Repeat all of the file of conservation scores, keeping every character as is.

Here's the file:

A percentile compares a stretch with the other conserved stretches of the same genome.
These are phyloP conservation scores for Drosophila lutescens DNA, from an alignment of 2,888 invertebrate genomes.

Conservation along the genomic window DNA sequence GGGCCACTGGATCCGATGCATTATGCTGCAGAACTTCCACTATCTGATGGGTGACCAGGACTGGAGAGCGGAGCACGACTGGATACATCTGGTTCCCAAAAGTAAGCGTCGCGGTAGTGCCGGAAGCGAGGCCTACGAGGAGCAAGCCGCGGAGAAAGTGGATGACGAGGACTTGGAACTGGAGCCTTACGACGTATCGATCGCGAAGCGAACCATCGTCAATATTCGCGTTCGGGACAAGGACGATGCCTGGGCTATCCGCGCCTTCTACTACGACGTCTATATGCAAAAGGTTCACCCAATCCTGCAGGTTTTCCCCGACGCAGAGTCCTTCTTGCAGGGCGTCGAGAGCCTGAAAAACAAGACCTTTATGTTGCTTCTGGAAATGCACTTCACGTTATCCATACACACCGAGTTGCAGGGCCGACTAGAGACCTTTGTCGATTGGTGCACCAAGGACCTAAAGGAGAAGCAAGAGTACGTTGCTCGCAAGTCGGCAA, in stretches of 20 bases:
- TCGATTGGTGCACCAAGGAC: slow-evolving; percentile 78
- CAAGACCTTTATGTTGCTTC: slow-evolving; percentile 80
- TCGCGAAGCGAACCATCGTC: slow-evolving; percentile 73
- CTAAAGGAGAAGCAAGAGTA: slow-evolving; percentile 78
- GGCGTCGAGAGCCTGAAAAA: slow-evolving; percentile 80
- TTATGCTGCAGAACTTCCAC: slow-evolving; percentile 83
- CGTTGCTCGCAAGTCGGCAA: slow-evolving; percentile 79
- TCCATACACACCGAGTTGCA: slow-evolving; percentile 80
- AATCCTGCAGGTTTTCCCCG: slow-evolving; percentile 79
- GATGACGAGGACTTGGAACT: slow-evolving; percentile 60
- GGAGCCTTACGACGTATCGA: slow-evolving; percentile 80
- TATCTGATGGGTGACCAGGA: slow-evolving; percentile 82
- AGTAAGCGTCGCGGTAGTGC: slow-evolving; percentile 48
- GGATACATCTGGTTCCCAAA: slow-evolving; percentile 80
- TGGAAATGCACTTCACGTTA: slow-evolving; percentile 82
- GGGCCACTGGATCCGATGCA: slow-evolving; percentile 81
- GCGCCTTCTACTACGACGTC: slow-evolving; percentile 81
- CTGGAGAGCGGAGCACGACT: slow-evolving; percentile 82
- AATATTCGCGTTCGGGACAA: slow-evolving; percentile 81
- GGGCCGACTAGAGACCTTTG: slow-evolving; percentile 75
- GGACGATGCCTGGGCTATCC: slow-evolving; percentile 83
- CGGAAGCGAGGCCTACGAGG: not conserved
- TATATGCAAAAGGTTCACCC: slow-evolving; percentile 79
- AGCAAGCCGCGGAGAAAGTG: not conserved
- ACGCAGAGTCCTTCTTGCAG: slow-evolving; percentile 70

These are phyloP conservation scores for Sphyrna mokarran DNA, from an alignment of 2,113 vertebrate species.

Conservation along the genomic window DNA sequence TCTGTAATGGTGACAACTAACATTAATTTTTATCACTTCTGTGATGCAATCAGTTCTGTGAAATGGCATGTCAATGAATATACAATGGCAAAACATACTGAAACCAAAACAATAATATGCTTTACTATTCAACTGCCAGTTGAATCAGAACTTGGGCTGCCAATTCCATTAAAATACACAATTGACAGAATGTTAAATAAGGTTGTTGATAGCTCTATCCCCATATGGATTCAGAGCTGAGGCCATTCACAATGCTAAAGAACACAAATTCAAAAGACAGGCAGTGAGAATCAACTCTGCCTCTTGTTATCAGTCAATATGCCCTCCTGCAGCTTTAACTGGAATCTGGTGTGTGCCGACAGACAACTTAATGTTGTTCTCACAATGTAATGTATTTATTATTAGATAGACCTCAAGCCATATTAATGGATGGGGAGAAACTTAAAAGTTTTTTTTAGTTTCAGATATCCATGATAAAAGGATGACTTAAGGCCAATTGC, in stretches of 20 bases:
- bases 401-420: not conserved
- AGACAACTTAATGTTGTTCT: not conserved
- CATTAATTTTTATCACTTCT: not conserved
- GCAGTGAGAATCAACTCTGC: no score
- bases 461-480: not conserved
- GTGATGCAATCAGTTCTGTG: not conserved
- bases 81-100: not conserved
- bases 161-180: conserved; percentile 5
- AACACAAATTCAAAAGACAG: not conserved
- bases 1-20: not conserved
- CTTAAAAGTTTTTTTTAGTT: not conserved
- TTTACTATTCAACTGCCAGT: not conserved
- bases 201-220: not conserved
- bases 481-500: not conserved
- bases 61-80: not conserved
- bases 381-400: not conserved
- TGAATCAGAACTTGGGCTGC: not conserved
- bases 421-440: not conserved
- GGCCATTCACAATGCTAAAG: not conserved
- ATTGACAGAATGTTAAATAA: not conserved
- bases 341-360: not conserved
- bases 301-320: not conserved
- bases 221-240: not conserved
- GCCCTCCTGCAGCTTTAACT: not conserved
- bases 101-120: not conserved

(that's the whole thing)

A percentile compares a stretch with the other conserved stretches of the same genome.
These are phyloP conservation scores for Drosophila lutescens DNA, from an alignment of 2,888 invertebrate genomes.

Conservation along the genomic window DNA sequence GGGCCACTGGATCCGATGCATTATGCTGCAGAACTTCCACTATCTGATGGGTGACCAGGACTGGAGAGCGGAGCACGACTGGATACATCTGGTTCCCAAAAGTAAGCGTCGCGGTAGTGCCGGAAGCGAGGCCTACGAGGAGCAAGCCGCGGAGAAAGTGGATGACGAGGACTTGGAACTGGAGCCTTACGACGTATCGATCGCGAAGCGAACCATCGTCAATATTCGCGTTCGGGACAAGGACGATGCCTGGGCTATCCGCGCCTTCTACTACGACGTCTATATGCAAAAGGTTCACCCAATCCTGCAGGTTTTCCCCGACGCAGAGTCCTTCTTGCAGGGCGTCGAGAGCCTGAAAAACAAGACCTTTATGTTGCTTCTGGAAATGCACTTCACGTTATCCATACACACCGAGTTGCAGGGCCGACTAGAGACCTTTGTCGATTGGTGCACCAAGGACCTAAAGGAGAAGCAAGAGTACGTTGCTCGCAAGTCGGCAA, in stretches of 20 bases:
- TCGATTGGTGCACCAAGGAC: slow-evolving; percentile 78
- CAAGACCTTTATGTTGCTTC: slow-evolving; percentile 80
- TCGCGAAGCGAACCATCGTC: slow-evolving; percentile 73
- CTAAAGGAGAAGCAAGAGTA: slow-evolving; percentile 78
- GGCGTCGAGAGCCTGAAAAA: slow-evolving; percentile 80
- TTATGCTGCAGAACTTCCAC: slow-evolving; percentile 83
- CGTTGCTCGCAAGTCGGCAA: slow-evolving; percentile 79
- TCCATACACACCGAGTTGCA: slow-evolving; percentile 80
- AATCCTGCAGGTTTTCCCCG: slow-evolving; percentile 79
- GATGACGAGGACTTGGAACT: slow-evolving; percentile 60
- GGAGCCTTACGACGTATCGA: slow-evolving; percentile 80
- TATCTGATGGGTGACCAGGA: slow-evolving; percentile 82
- AGTAAGCGTCGCGGTAGTGC: slow-evolving; percentile 48
- GGATACATCTGGTTCCCAAA: slow-evolving; percentile 80
- TGGAAATGCACTTCACGTTA: slow-evolving; percentile 82
- GGGCCACTGGATCCGATGCA: slow-evolving; percentile 81
- GCGCCTTCTACTACGACGTC: slow-evolving; percentile 81
- CTGGAGAGCGGAGCACGACT: slow-evolving; percentile 82
- AATATTCGCGTTCGGGACAA: slow-evolving; percentile 81
- GGGCCGACTAGAGACCTTTG: slow-evolving; percentile 75
- GGACGATGCCTGGGCTATCC: slow-evolving; percentile 83
- CGGAAGCGAGGCCTACGAGG: not conserved
- TATATGCAAAAGGTTCACCC: slow-evolving; percentile 79
- AGCAAGCCGCGGAGAAAGTG: not conserved
- ACGCAGAGTCCTTCTTGCAG: slow-evolving; percentile 70

These are phyloP conservation scores for Sphyrna mokarran DNA, from an alignment of 2,113 vertebrate species.

Conservation along the genomic window DNA sequence TCTGTAATGGTGACAACTAACATTAATTTTTATCACTTCTGTGATGCAATCAGTTCTGTGAAATGGCATGTCAATGAATATACAATGGCAAAACATACTGAAACCAAAACAATAATATGCTTTACTATTCAACTGCCAGTTGAATCAGAACTTGGGCTGCCAATTCCATTAAAATACACAATTGACAGAATGTTAAATAAGGTTGTTGATAGCTCTATCCCCATATGGATTCAGAGCTGAGGCCATTCACAATGCTAAAGAACACAAATTCAAAAGACAGGCAGTGAGAATCAACTCTGCCTCTTGTTATCAGTCAATATGCCCTCCTGCAGCTTTAACTGGAATCTGGTGTGTGCCGACAGACAACTTAATGTTGTTCTCACAATGTAATGTATTTATTATTAGATAGACCTCAAGCCATATTAATGGATGGGGAGAAACTTAAAAGTTTTTTTTAGTTTCAGATATCCATGATAAAAGGATGACTTAAGGCCAATTGC, in stretches of 20 bases:
- bases 401-420: not conserved
- AGACAACTTAATGTTGTTCT: not conserved
- CATTAATTTTTATCACTTCT: not conserved
- GCAGTGAGAATCAACTCTGC: no score
- bases 461-480: not conserved
- GTGATGCAATCAGTTCTGTG: not conserved
- bases 81-100: not conserved
- bases 161-180: conserved; percentile 5
- AACACAAATTCAAAAGACAG: not conserved
- bases 1-20: not conserved
- CTTAAAAGTTTTTTTTAGTT: not conserved
- TTTACTATTCAACTGCCAGT: not conserved
- bases 201-220: not conserved
- bases 481-500: not conserved
- bases 61-80: not conserved
- bases 381-400: not conserved
- TGAATCAGAACTTGGGCTGC: not conserved
- bases 421-440: not conserved
- GGCCATTCACAATGCTAAAG: not conserved
- ATTGACAGAATGTTAAATAA: not conserved
- bases 341-360: not conserved
- bases 301-320: not conserved
- bases 221-240: not conserved
- GCCCTCCTGCAGCTTTAACT: not conserved
- bases 101-120: not conserved